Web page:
This is the Konosuke Togo Reigo project- an excellent, rare, history laden steel; forged perfectly by one of the best living Blacksmiths; sharpened to a near art form by a craftsmen who constantly wants to improve.


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The FM Fujiyama
Hype is an interesting thing- we see it from time to time on different knives in the community, and its effects are varied. For some people, there’s a giant push of wanting to see what all the talk is about. For others, there’s a near instant response of dismissal and disdain- ‘why would I buy THAT when I can buy THIS over here for so much cheaper’. For others yet again, there’s a constant search for something new- hoping to get in on a product before it explodes in popularity.

Whichever side of that you land on, there’s no doubt that the Fujiyama has been one such product of hype. Whether its deserved or not is a subject many people like to throw their opinions at; but result of it on the future of Fujiyama is a little more concrete.

As I’ve said before, one of the things Morihiro and Kosuke always want to do is to improve; to innovate. So as the future of the Fujiyama seemed to be unclear, with Morihiro not wanting to sharpen, Kosuke began to ponder what the next step could be. If the Fujiyama were to evolve… what would that look like?

After much searching, and then even more training, they had a sharpener they were proud of. For the future of the Fujiyama, they wanted to be sure to lean into his strengths- his now freakish ability to dial in thinness behind the cutting edge.

This led them to an interesting point- did they want to do wide bevel knives, or hamaguriba?
While they had pioneered the style years prior, now it’s a very common thing to see from Sakai- whether true wide bevel, or just finished to give the knives a fake shinogi. Additionally, this was another chance to do something new- they felt, that unless they could produce a new wide bevel that was significantly above what Morihiro could do, they wanted to do something different.

And so, the new, hamaguri-style FM Fujiyama was born.

To be fair, I can understand the initial hesitation that was echoed in the community. There was something very iconic about Morihiro’s wide-bevel Fujiyama. And while the new FM Fujiyama certainly looked nice.. I wasn’t sure I was entirely on board. So, for those of you who have been sitting on the sidelines, wondering- this next section is for you. While not nearly as exhaustive in research as the above section, here is a break down of the old stock Fujiyama to the FMs.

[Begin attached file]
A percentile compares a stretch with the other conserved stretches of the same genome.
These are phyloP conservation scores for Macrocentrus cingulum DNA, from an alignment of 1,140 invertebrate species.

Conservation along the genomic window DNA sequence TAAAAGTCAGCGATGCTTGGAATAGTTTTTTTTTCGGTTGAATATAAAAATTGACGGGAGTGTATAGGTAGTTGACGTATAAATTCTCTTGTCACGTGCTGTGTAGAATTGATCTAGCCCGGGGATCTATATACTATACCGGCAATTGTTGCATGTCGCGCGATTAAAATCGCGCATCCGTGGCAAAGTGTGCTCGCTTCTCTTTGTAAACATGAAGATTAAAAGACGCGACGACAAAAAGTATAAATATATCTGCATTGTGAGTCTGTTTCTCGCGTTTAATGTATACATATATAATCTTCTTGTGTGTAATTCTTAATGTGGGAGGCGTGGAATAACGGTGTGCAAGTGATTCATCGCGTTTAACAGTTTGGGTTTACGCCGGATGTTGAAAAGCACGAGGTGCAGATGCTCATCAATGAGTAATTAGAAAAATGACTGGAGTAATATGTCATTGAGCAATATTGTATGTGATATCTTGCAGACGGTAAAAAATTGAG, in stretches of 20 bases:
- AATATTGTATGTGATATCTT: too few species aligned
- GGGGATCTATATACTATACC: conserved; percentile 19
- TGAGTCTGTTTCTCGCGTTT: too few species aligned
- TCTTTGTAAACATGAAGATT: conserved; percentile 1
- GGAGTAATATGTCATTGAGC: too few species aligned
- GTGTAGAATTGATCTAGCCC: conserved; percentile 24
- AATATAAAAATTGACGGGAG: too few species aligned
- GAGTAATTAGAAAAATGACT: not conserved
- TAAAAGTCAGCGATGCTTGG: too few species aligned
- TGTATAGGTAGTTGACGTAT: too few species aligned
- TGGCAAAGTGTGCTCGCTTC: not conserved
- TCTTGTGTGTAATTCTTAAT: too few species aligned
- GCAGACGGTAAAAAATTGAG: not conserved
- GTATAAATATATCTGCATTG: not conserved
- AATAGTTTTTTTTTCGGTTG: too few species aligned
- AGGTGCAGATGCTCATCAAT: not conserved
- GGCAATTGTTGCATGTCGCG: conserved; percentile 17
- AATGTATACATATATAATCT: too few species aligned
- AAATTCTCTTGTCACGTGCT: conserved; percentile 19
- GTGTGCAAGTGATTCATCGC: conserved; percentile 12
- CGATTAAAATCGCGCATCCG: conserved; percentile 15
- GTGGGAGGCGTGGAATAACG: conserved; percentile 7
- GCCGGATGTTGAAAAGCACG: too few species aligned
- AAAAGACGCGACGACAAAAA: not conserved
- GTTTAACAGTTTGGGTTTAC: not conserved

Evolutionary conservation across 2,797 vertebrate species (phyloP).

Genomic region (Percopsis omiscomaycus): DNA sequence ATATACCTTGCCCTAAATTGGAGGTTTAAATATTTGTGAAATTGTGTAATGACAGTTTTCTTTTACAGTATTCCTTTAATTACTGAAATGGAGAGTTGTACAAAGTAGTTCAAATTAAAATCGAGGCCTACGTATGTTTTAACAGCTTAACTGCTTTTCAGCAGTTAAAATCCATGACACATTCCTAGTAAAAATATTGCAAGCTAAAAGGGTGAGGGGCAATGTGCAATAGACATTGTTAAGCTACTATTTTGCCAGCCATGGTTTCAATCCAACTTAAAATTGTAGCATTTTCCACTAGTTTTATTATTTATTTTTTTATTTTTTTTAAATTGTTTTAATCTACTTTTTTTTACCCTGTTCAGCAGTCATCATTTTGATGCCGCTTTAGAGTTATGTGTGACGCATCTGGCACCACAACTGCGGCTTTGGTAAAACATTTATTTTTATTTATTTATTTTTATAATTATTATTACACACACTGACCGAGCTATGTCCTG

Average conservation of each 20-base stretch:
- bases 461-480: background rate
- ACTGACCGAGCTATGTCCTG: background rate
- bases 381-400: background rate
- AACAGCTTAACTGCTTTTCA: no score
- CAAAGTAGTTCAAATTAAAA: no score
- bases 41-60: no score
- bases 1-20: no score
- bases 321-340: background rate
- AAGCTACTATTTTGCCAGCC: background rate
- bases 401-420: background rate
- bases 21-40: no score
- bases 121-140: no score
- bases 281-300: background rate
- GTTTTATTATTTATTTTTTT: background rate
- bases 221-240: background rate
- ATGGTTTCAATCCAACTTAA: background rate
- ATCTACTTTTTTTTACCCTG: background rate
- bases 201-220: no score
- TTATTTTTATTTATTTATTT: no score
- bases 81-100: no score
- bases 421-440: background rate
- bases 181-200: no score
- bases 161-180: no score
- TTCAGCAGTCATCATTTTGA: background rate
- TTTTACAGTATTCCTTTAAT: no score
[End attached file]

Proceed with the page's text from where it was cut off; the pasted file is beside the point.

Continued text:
The Grind
Pictures tell this one best- here is a group shot I edited together of the choil shots of every Blue 2 Fujiyama I have:

Very thin down by the edge, though perhaps a little more thickness in the middle third. That said, in deep enough cuts that go up the blade, the FM will always feel to have less resistance, as it doesn’t have a “shoulder” from a shinogi line.

Another aspect I was worried about when they announced the sharpener would be different was the spine and choil- for me personally, no other knife has a spine and choil I like more than the Fujiyama. Was this going to make a return?

Yes and no- looking close at the FM choil, you can see similar attempt at grind. Where the Morihiro-Fujiyama meet at the center, the FM is much more abbreviated. Additionally, you can really see the pop of the mirror polish on Morihiro’s. For the spine, you can observe and feel something similar- the geometry is kind of there, just not near as deep and established.

I spoke with people that got the first batch of B2 FMs, and these sentiments seemed to be mirrored amongst them- it was close to the original Fujiyama, but definitely different.

Morihiro Spine

FM Spine

Morihiro Spine 2

FM Spine 2

Morihiro Choil

FM Choil

I sent a few emails to Konosuke and inquired about this- was this intentional? Or was it an oversight? And what I got back was that this style of rounding- on the spine and choil –is very, very difficult.. and that, while the new sharpener was incredibly talented, he couldn’t match Morihiro in this one aspect.

I’ll admit, I was little deflated at this one aspect- at the time, it wasn’t known whether Morihiro was going to come back at all; so I worried this aspect of his design might be lost.

…but then the email continued- while Konosuke is very happy with the FM Fujiyama, they are always striving to get better; and that, with every batch, the FM sharpener is improving.

This seemed to be mirrored anecdotally on the forums- people were asking about grinds after comparing them from different releases. “Are the white 1s different from the B2s?” “Were Tosho’s B1s exactly the same as CK TGs B2s?”

And so.. I decided simply comparing one knife from the FM sharpener was far too little a sample- and boy am I glad I continued.

Here are choil shots of all three of my current FMs side by side. A quick note- the sequence these were released are- B2, BS 270, BS 240. So technically, the middle knife is the most recent, having just received it a week ago.